Now her attempt to counter the assault on backbencher Craig Thompson has left her sullied with her own future inextricably intertwined with his. Gillard had a choice as the sordid details of the affair emerged. She could have distanced herself from him, but instead of using space she turned to the instinctual habits of student politics. Shrilly and with confected outrage the Prime Minister began spraying counter-accusations at the opposition. Even over the weekend her former lover, Craig Emerson, was pressing the case that there was something disreputable about the way the Liberals had prosecuted the case against Thompson.
But something has finally changed. Until last week it had been conventional wisdom that it would be impossible for Gillard to be overthrown. For a start the independents proclaimed their deal was with her, not Labor. The finely balanced parliament with a government majority balanced on the razor of a single vote seemed to dictate her continued occupation of the Lodge. And although the party's primary vote is languishing in previously uncharted territory, backbenchers comforted themselves about their own futures by adding in Green preferences. These are no longer providing enough of a buffer to ensure Gillard continues as PM.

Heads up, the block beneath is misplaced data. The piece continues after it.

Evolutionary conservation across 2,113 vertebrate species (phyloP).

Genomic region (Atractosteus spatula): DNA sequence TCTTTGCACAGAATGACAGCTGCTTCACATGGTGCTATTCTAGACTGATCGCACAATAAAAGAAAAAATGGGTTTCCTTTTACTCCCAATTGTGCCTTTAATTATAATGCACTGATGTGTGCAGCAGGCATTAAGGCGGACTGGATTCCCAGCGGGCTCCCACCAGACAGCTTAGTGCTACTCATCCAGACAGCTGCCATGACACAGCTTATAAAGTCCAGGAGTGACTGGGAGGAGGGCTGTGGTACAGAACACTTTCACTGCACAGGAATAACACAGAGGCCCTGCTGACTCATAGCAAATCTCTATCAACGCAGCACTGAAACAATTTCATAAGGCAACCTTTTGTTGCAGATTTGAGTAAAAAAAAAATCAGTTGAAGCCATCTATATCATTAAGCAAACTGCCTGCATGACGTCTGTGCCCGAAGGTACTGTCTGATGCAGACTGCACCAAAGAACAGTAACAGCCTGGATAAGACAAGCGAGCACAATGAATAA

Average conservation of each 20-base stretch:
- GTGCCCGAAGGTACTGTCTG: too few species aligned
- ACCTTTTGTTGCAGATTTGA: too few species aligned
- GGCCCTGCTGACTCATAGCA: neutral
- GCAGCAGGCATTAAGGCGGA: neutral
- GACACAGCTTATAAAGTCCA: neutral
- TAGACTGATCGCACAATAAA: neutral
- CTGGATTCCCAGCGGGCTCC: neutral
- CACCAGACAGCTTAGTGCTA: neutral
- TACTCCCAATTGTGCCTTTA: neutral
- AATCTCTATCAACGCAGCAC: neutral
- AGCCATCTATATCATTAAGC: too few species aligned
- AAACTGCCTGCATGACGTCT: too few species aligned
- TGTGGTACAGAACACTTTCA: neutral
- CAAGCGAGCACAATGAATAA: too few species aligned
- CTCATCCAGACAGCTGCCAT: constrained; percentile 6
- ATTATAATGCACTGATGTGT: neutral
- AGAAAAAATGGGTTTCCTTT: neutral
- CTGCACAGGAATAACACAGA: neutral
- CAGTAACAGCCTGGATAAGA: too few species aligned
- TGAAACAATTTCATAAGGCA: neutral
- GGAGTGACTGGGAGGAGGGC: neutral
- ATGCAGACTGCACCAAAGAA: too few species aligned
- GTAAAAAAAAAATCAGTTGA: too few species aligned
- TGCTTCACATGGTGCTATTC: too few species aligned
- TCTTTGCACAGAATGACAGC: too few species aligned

It was different when Caucus believed no one could do better than Gillard. Now that's changed. The working assumption is that no one could do worse.
In the 1st Nielsen poll after she became Prime Minister Labor's primary vote was 47 percent and her personal approval 21 points ahead of Tony Abbott. Last week’s Newspoll put the party on a risible primary of 27, with her own single-point lead well inside the poll’s margin of error. It's impossible to avoid the obvious conclusion. The more people see of the PM, the less they like her.
The Gruen Transfer takes its name from that special moment in a shopping mall where, completely surrounded by glaring lights, blaring music and gorgeous products, the consumer forgets why they came in the first place. Labor’s looking to make its own transfer and hoping it can find its way again.